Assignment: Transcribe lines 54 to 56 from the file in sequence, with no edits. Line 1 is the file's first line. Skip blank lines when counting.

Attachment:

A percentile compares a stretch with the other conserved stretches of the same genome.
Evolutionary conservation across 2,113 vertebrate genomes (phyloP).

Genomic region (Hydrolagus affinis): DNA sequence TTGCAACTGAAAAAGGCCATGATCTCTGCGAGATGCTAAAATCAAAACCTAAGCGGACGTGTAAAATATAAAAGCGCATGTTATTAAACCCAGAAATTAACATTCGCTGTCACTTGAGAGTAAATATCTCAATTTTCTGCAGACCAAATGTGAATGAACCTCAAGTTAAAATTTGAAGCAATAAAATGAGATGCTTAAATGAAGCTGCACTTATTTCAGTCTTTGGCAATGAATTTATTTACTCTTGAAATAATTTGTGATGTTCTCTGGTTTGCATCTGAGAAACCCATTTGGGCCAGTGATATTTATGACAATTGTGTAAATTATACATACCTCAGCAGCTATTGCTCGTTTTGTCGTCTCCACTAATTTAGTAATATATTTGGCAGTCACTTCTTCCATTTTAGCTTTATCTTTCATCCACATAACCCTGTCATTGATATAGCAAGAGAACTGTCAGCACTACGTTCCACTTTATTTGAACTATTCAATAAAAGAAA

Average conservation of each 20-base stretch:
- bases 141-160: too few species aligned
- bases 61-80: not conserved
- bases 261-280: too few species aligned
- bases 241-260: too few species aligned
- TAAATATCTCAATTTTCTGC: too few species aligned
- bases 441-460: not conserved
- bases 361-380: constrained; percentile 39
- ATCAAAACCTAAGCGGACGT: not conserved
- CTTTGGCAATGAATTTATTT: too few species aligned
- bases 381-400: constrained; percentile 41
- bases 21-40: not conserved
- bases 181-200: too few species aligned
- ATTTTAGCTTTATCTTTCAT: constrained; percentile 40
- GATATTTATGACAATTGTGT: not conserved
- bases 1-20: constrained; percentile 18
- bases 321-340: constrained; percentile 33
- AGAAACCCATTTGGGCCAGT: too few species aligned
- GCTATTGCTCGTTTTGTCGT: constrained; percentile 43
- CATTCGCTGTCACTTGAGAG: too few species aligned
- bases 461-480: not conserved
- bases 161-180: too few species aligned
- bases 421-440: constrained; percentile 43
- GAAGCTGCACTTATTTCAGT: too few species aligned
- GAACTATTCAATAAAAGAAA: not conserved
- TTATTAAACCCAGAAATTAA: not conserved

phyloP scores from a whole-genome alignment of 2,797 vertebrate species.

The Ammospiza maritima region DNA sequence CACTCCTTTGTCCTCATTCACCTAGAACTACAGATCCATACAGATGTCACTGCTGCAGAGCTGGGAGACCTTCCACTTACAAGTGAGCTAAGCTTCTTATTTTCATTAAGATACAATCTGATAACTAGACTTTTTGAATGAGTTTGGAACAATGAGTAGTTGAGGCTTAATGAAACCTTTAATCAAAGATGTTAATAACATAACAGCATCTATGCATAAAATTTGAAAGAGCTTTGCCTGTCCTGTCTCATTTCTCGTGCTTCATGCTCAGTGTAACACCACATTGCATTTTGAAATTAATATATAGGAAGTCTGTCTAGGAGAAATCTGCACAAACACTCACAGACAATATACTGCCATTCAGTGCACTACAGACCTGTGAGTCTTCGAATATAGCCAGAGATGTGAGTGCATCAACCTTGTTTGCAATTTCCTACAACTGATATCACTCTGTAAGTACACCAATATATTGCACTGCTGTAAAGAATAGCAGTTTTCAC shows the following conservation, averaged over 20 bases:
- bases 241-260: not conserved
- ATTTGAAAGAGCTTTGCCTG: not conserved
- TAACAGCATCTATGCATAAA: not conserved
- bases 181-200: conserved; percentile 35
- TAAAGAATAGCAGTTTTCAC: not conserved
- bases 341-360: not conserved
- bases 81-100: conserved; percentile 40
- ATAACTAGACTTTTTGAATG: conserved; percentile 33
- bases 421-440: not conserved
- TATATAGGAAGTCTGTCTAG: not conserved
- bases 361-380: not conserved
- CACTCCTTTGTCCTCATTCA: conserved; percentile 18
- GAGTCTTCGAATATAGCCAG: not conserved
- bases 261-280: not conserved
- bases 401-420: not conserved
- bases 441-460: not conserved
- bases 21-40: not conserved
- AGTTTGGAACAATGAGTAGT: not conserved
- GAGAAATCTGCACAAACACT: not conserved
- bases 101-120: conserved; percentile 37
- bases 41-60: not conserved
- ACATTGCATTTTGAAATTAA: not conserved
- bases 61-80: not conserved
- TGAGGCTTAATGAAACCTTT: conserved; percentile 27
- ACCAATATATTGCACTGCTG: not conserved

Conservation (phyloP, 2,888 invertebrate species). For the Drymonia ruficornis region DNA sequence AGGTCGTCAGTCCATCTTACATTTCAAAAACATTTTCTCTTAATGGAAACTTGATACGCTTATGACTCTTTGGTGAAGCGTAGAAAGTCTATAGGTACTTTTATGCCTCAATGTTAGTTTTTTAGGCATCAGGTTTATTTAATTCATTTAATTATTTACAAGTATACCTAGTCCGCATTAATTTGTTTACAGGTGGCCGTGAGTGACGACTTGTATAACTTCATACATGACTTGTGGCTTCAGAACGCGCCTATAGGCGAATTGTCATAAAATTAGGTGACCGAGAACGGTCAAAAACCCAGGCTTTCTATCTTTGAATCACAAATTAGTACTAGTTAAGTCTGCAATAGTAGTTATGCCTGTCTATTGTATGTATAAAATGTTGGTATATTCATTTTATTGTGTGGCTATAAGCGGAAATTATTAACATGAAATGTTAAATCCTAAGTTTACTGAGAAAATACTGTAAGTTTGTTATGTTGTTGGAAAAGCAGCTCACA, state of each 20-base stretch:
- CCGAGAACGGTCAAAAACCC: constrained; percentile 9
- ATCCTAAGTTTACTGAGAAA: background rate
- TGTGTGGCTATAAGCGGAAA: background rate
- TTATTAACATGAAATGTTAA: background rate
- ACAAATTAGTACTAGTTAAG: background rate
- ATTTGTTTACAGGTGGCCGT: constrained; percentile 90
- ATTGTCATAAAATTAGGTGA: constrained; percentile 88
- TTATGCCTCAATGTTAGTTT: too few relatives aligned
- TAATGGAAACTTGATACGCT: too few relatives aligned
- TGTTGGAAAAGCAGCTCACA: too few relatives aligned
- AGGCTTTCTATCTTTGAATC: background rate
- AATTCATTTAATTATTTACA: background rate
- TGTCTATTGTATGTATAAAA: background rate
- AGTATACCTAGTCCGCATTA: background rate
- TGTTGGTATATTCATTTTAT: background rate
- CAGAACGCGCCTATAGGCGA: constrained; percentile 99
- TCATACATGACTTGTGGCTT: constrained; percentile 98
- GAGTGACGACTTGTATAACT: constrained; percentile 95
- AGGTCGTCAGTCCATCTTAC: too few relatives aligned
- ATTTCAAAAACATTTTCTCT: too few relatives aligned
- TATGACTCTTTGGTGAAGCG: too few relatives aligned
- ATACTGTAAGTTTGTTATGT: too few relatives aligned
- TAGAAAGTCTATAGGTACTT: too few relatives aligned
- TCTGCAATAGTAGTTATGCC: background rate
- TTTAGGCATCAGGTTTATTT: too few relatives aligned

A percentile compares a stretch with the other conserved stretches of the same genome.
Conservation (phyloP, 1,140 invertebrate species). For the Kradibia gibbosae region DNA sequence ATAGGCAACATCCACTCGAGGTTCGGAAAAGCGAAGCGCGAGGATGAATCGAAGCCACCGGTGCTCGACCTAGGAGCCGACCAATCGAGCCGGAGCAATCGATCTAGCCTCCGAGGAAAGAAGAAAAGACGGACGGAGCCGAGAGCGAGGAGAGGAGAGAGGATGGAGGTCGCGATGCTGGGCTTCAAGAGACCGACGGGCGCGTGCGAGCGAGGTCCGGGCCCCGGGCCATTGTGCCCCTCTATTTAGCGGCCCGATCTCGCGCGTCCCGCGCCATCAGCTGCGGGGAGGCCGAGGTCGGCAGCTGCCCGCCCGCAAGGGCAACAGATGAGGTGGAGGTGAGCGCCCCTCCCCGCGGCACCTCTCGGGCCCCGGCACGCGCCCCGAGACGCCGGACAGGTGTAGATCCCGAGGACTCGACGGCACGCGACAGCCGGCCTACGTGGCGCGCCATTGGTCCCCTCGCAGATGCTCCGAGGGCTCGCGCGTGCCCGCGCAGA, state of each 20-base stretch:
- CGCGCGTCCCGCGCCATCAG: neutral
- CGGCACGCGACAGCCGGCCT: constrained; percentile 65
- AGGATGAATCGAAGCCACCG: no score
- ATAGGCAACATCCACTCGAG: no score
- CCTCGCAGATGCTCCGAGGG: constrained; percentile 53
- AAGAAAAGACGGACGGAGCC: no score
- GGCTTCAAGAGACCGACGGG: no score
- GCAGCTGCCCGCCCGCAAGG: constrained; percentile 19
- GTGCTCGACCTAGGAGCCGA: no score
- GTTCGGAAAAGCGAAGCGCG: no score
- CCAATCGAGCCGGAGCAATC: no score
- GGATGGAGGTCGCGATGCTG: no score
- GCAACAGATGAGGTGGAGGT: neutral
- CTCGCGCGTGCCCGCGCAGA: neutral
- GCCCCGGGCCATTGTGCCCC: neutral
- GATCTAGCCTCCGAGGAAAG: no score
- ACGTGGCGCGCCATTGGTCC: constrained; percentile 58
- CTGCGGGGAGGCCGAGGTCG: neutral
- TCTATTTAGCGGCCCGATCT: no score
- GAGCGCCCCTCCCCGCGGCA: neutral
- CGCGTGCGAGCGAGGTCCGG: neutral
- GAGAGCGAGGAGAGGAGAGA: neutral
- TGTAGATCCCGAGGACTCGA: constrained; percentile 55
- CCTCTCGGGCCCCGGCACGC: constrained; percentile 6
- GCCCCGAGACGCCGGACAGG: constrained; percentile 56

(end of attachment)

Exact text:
- bases 61-80: not conserved
- TGAGGCTTAATGAAACCTTT: conserved; percentile 27
- ACCAATATATTGCACTGCTG: not conserved